Civics lesson aside, it now looks like the NCBA should have taken the LMA up on its offer. In November the LMA handed in the signatures of 146,000 people who signed petitions demanding a vote on the beef checkoff.
Those Who Pay Should Say
The LMA has repeatedly stated their position that all commodity checkoffs should have a periodic vote and guess what? The USDA now agrees with them. On December 15 the USDA´s Research and Promotion Task Force came up with 21 recommendations on how checkoffs should be changed. Those proposals have subsequently been endorsed by Agriculture Secretary Glickman. One of the recommendations is that mandatory producer referendums should be held on all commodity checkoff programs at least every five years.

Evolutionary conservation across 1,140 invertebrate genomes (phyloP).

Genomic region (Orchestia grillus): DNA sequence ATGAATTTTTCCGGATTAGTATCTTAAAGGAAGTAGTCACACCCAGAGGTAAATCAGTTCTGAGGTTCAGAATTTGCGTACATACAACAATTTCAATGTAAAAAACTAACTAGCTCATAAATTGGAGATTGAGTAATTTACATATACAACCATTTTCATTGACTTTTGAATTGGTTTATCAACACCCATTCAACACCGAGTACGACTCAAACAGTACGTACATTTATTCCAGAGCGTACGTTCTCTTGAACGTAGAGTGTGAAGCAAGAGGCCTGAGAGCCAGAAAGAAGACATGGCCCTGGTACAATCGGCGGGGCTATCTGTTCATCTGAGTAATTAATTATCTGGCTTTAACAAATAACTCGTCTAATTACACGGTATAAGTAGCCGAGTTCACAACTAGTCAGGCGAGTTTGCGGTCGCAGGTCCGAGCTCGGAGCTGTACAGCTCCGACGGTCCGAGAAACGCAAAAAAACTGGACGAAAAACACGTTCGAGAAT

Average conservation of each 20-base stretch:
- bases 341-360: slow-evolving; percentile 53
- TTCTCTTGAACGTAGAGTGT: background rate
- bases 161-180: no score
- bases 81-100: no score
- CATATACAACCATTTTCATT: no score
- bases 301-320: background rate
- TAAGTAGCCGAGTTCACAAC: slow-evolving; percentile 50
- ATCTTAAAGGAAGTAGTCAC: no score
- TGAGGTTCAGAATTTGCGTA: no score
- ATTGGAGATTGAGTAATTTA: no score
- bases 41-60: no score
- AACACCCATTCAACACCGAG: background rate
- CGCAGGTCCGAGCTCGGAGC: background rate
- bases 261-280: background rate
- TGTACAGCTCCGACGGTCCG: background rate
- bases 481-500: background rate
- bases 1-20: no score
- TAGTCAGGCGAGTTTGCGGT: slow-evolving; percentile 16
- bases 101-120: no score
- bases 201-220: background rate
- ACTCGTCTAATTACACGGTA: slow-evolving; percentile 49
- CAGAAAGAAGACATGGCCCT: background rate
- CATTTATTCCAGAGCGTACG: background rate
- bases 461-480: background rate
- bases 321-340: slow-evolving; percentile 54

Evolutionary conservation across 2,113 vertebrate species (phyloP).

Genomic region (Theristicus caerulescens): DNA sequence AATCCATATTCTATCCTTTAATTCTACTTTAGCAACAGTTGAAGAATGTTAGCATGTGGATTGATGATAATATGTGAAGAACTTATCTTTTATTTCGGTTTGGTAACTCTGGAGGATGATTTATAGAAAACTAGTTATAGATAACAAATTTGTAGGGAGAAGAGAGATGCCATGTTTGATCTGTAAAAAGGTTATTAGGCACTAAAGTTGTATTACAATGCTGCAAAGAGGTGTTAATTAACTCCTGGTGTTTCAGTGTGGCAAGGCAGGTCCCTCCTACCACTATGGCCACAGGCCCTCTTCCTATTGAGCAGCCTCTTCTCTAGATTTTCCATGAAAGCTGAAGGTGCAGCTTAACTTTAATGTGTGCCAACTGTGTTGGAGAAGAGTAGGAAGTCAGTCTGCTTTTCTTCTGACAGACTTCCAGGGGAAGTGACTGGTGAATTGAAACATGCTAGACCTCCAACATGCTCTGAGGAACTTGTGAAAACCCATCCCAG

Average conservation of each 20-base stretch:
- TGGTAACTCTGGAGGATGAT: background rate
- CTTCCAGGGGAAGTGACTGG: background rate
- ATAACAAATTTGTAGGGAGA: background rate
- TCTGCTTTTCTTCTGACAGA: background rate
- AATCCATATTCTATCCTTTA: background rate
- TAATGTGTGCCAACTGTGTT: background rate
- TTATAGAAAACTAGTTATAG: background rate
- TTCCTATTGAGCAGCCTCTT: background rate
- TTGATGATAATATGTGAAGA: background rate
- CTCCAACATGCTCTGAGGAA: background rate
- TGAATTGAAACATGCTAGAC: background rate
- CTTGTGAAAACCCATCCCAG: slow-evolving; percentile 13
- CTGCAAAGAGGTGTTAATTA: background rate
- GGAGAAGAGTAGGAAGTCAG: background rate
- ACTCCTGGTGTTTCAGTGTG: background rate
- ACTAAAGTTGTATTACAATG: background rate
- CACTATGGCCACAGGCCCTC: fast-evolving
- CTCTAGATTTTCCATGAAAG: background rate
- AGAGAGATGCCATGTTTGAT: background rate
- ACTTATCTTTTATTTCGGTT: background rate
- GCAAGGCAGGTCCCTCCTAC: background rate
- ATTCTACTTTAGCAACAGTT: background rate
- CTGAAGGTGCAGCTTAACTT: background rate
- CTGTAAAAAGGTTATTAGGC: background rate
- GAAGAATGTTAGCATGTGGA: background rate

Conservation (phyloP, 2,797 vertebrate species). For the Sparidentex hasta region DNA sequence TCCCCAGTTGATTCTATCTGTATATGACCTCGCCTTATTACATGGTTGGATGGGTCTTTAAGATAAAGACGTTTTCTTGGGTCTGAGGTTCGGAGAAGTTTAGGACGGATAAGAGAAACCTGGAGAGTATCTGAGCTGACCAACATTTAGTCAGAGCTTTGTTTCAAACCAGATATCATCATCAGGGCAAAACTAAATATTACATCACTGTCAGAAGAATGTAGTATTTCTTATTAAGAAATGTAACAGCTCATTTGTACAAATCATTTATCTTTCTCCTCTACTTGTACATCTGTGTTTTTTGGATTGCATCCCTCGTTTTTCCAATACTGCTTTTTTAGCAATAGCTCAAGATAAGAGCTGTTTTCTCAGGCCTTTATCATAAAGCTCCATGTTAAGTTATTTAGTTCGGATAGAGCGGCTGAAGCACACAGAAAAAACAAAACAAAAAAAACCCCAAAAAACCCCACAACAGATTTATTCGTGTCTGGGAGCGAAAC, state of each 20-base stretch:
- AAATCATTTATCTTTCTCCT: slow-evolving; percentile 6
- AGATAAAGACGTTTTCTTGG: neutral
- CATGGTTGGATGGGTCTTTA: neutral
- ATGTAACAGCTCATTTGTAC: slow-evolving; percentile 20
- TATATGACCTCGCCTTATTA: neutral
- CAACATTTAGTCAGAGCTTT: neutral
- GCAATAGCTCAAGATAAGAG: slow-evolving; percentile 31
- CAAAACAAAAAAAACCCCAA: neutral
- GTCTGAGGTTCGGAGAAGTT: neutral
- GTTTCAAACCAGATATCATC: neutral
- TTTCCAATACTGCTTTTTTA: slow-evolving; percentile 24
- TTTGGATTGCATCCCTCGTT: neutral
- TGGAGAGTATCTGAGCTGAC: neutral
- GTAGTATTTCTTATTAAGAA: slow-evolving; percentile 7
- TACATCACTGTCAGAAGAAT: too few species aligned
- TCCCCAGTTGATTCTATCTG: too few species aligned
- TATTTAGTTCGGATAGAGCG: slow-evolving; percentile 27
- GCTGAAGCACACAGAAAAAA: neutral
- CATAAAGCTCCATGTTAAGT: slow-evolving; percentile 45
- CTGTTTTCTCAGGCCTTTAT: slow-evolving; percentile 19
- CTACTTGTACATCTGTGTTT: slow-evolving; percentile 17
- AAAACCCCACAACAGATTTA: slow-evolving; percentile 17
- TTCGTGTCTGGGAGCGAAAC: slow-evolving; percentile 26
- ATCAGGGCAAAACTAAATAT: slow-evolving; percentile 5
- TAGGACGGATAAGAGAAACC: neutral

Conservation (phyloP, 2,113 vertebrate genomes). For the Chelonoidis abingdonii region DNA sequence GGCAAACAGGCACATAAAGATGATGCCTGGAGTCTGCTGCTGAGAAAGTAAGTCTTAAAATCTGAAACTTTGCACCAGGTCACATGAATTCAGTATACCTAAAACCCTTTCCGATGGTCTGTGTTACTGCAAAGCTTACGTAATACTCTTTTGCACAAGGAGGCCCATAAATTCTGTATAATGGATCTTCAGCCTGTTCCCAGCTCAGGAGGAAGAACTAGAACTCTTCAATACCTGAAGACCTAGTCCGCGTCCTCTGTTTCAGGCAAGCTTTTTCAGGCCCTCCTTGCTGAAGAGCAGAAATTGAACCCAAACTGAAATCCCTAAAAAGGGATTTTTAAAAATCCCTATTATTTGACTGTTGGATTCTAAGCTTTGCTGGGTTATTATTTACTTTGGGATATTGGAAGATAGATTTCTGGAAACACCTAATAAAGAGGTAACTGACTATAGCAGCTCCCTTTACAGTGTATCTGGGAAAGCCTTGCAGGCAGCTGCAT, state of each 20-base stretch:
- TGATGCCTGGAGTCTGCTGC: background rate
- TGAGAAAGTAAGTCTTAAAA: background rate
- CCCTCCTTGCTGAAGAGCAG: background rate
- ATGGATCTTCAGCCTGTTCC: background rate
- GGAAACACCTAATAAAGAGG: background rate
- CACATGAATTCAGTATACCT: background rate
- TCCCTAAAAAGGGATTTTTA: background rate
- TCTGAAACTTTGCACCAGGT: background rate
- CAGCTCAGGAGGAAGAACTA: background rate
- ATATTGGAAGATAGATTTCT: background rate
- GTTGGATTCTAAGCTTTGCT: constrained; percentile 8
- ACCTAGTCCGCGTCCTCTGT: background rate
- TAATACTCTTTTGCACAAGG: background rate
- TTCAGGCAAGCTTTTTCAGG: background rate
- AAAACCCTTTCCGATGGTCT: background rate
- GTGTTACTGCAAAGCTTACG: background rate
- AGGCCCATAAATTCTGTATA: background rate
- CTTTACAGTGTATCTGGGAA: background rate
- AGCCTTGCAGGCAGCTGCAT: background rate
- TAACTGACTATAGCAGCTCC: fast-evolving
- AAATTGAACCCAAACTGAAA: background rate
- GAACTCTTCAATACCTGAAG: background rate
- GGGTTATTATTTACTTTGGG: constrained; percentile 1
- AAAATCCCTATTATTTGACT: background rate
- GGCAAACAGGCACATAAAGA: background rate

The USDA Task Force also called for greater government oversight of the 12 existing commodity research and promotion campaigns. The Task Force felt that commodity boards should be required to use competitive bidding for contracts whenever possible. This is a crucial issue and one raised by Richard Atkinson, Chairman of the Meat importers Council of America, when earlier this year he voiced his displeasure with the NCBA/CBB relationship. “What has happened is that NCBA has control of the CBB budget and sets its goals to spend all the funds available.” Continued Atkinson, “They do this by controlling Authorization Requests (AR´s) through the CBB Committee Structure. These committees, guided by NCBA staff, are then rubber stamping the AR´s. In order to get a concept for an Authorization Request to the attention of the Cattlemen´s Beef Board, one must present it to the NCBA staff. There is no competition for the CBB funding; therefore there is less and less input from industry and what you are left with is a group of people at NCBA dreaming up ways to spend the money.”